How to retrieve circuit compiled for IBM backend

With your help I’m able to run a circuit with amplitude encoding qml.AmplitudeEmbedding(.) on an ideal simulator and on IBM HW. How can I see what was the final gate-based circuit executed on the IBM?

I accept the PennyLane compiler may not yet have all the bells and whistles to handle the hardware specific compilation to the naitive gates, but when I submit a PennyLane job to IBM it must internally call the Qiskit transpiler for a selected real backend and Qiskit always generates the transpiled version of the circuit. In principle I can login to

and pull this transpiled circuit as QASM, given I know the IBM Job Id. But this forces me to use 2 frameworks and I’d like to do everything from PannyLane.

Q0: how can I retrieve IBM job Id within PennyLane framework?

Q1: is there a way to retrieve the circuit as-executed from

dev = qml.device('qiskit.ibmq', wires=num_wires, backend=backend, shots=shots)
qnode = qml.QNode(encoder, dev)
probTens = qnode(X)

The transpired circuit is included with the data returned by the executed IBM job.

Q2: (even more important) how can I pass the seed to the Qiskit transpiler from PannyLane?
This seed decides which physical qubits are used on a QPU. If the decision on the seed is left to Qiskit there is a possibility the same input circuit will map to different physical qubits in subsequent execution of QML iterations and then the training will have problems with convergence, since circuits executed on different qubits acquire different errors for every iteration.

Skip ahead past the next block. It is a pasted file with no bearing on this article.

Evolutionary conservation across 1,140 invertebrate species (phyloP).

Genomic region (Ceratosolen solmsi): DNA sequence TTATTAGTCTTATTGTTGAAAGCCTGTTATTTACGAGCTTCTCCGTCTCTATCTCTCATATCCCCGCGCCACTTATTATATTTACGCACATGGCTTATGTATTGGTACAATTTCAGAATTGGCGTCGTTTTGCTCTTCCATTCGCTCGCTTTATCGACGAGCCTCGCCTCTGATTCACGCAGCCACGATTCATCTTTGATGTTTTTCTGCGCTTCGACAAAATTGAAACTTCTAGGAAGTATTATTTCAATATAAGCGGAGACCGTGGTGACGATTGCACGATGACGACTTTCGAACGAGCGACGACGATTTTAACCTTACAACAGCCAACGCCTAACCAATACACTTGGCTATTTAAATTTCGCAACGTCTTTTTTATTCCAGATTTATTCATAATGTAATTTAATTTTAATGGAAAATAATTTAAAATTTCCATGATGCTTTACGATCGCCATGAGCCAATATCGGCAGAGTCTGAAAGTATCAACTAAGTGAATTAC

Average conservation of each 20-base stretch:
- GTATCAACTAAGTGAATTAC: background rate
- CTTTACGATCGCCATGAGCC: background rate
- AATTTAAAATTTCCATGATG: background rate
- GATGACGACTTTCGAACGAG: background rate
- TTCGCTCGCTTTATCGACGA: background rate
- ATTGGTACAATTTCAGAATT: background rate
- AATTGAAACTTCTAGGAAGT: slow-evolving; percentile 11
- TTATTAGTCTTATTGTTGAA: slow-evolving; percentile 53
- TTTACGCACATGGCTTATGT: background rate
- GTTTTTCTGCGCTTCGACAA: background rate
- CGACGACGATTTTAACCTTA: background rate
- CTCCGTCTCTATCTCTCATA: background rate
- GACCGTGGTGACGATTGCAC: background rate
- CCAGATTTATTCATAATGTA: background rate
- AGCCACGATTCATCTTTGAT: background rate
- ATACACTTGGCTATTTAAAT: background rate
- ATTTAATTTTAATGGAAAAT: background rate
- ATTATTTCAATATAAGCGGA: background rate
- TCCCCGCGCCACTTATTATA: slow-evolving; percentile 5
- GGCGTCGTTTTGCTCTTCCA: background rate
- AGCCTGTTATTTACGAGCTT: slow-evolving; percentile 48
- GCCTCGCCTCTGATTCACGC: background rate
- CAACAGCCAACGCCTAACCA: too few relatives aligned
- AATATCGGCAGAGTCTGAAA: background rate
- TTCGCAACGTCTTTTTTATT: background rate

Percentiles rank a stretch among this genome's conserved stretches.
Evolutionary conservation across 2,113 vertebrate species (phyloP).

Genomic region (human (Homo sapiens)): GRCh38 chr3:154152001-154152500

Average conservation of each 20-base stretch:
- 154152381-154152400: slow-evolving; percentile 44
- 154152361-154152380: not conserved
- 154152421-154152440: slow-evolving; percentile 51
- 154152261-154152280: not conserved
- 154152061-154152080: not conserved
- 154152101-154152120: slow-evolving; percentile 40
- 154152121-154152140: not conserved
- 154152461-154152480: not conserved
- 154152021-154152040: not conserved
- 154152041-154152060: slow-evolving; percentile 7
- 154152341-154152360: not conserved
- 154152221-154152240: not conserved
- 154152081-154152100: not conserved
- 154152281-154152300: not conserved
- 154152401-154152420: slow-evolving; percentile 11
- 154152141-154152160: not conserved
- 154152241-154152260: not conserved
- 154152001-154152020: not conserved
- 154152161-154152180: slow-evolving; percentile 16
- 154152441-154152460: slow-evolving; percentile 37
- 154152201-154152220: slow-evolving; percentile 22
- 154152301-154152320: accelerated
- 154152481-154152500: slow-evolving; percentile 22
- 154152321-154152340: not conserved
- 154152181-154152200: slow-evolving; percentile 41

Hi @Jan_Balewski,
Thank you for your questions!
We have forwarded this question to members of our technical team who will be getting back to you within a week. Feel free to post any updates to your questions here in the thread in the meantime!

Hi @Jan_Balewski, thanks for your question! Unfortunately the final circuit as executed isn’t easily accessible after execution via the PennyLane device. It’s possible you could work around it by using some internal functions on the device that aren’t meant to be user-facing, but they are somewhat intertwined with the overall execution pipeline, so I think the simplest thing for now is to check on the IBMQ portal. Thank you for the feedback, it’s good to know what people would find useful!

In regard to your question about the job ID, you can pull the most recent job ID from the device as device._current_job.job_id. Please note that this is a private method rather than a user-facing one, and may change or be unsupported in the future.